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As in all of Austen's novels, women are presented differently depending on the character and nature of the woman. According to Austen's view, while high class women are confined to the home, not all women are the same kind of woman.
Austen uses Anne Eliot to show a great contrast between different minds and characters of women in similar classes. While Anne suffered from naivete when she was younger, thereby losing the man she loved due to her father's and Lady Russell's advice that she should not marry him due to his lack of fortune and his uncertainty of acquiring a fortune, now as a little bit older she is respected for her mind, her levelheadedness, and her abilities to take action. We especially see her maturity of mind and levelheadedness when she comes to the rescue after Louisa Musgrove jumps from off the steps of the Cobb, knocking herself unconscious. Only Anne has enough wits about her to direct everyone into action. When Captain Wentworth, seeing the unconscious Louisa looking lifeless, cries out in despair, "Is there no one to help me?," it is Anne who has enough sense to command Captain Benwick to Wentworth's side while Anne continues supporting Louisa's weight, rubbing her hands and temples, and administering smelling salts (Ch. 12). In addition, while Wentworth still staggers against the wall of the Cobb, thinking only of what Louisa's father and mother will think, Anne has enough sense to ask for a surgeon. That awakens Wentworth from his shock, but when he begins to dash off in search of a surgeon, Anne also has enough sense to advise that it would be better if Captain Benwick went in search of a surgeon, as he "knows where a surgeon is to be found" (Ch. 12).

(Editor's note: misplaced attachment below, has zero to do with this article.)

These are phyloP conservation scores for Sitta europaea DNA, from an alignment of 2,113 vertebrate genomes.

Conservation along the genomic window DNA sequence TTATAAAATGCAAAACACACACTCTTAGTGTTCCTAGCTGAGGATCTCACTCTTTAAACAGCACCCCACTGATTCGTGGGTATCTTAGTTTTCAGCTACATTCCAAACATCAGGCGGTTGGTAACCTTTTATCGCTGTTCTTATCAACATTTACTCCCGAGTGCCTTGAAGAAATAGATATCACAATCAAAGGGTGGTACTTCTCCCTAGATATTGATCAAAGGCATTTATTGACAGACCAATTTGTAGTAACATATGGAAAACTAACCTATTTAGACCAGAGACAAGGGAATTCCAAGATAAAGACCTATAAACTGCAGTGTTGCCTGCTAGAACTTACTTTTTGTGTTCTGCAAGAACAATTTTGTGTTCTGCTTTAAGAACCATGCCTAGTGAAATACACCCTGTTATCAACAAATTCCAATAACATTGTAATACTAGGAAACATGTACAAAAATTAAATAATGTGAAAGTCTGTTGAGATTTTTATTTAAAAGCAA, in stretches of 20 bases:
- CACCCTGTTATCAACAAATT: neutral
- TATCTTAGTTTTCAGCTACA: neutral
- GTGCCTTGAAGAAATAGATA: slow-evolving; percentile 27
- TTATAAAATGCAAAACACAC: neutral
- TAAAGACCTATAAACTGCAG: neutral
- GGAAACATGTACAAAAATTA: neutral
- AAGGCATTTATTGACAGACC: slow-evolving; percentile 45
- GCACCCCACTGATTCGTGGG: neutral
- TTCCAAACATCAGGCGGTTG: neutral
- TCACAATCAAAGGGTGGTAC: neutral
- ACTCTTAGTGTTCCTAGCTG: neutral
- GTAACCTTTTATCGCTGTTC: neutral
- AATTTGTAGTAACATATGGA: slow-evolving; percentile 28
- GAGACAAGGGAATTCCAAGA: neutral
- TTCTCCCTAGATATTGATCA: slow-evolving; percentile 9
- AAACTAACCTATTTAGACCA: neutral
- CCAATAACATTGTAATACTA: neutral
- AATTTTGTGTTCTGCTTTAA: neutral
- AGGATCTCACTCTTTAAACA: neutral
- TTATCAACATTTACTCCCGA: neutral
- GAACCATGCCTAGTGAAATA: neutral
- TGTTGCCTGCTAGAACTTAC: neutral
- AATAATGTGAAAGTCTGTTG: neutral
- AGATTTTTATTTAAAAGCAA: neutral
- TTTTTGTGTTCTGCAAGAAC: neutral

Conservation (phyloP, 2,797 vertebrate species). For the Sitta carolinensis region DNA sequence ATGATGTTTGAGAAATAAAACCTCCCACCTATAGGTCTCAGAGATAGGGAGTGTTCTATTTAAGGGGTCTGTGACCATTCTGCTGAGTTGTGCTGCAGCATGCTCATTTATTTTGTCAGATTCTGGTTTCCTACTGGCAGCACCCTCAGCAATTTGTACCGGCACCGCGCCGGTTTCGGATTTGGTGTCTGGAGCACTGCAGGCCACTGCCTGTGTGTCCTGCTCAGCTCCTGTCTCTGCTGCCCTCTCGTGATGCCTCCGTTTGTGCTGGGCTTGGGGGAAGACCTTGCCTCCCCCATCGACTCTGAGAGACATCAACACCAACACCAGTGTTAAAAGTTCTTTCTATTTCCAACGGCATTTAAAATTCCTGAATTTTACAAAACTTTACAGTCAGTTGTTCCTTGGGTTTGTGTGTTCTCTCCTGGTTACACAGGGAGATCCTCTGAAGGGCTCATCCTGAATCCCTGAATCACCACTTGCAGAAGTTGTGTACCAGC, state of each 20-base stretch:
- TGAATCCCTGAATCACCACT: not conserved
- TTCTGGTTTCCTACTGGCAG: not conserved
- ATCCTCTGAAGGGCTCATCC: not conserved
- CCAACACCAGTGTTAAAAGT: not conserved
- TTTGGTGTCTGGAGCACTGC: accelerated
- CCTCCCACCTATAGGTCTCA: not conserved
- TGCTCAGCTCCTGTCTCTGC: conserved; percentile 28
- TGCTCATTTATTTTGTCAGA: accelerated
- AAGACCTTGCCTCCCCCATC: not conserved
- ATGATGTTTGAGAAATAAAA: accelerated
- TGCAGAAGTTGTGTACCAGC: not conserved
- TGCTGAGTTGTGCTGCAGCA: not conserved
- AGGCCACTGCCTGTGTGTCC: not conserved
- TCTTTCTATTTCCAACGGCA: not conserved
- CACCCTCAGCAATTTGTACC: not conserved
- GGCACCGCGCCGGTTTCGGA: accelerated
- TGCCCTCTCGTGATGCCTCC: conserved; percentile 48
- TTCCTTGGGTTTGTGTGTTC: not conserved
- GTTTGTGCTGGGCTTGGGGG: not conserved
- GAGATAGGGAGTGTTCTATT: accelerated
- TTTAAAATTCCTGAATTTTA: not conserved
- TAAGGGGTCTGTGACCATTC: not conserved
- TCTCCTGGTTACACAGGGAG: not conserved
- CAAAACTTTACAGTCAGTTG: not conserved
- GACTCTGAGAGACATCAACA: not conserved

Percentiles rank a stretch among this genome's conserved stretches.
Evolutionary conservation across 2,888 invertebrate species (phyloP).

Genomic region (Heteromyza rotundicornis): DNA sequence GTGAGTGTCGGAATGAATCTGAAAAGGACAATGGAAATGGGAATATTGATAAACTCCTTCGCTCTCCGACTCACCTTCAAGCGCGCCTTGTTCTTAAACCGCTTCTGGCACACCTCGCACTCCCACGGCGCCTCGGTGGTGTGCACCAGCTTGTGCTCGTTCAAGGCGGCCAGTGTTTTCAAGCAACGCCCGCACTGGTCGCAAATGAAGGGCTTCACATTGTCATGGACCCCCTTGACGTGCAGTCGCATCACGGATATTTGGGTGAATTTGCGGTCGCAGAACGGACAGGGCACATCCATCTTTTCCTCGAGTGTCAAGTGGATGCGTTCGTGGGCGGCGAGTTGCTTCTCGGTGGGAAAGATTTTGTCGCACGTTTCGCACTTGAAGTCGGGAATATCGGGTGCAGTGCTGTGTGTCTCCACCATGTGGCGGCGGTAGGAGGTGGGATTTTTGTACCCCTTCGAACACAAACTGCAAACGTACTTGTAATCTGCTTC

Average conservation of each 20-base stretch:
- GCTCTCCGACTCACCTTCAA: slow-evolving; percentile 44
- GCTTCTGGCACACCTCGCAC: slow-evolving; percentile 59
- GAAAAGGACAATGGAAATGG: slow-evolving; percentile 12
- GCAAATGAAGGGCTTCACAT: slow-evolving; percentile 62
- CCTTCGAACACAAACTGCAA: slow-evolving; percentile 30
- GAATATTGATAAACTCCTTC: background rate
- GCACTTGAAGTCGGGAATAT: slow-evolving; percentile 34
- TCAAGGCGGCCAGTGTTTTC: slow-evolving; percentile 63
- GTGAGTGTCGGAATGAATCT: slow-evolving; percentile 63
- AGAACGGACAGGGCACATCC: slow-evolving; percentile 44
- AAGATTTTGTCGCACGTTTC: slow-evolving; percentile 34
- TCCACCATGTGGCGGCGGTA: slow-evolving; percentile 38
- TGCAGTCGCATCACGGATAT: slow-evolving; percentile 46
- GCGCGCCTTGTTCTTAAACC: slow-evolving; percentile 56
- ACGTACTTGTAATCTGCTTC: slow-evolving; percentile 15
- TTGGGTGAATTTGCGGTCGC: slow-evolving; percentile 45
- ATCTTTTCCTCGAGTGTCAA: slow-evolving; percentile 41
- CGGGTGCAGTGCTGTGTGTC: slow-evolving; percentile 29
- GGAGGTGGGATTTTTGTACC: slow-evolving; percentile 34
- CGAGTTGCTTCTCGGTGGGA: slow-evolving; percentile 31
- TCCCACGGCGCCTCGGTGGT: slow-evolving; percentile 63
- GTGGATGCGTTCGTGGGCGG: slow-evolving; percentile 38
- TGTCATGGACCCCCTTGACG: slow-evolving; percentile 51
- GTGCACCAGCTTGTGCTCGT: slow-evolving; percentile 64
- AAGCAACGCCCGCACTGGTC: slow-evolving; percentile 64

In contrast to Anne, other women in the same class are presented as being ridiculous, vain, or as having other character flaws. Anne's younger sister Mary is portrayed as being ridiculous and overly self-indulgent, both of which are exemplified in the fact that she frequently complains about being ill, even though she really has no ailment, and demands that Anne come to take care of her. In addition, Anne's older sister Elizabeth is portrayed as very conceited, selfish, and vain.
Therefore, the way that Austen chooses to present women actually depends on the larger point she is trying to make. Austen largely focuses on presenting a person's nature rather than on presenting any feminist related social issues of her time period. Hence, in Persuasion, Austen presents different women as having either positive or negative natures, depending on the ultimate point Austen wants to make about the character's nature.
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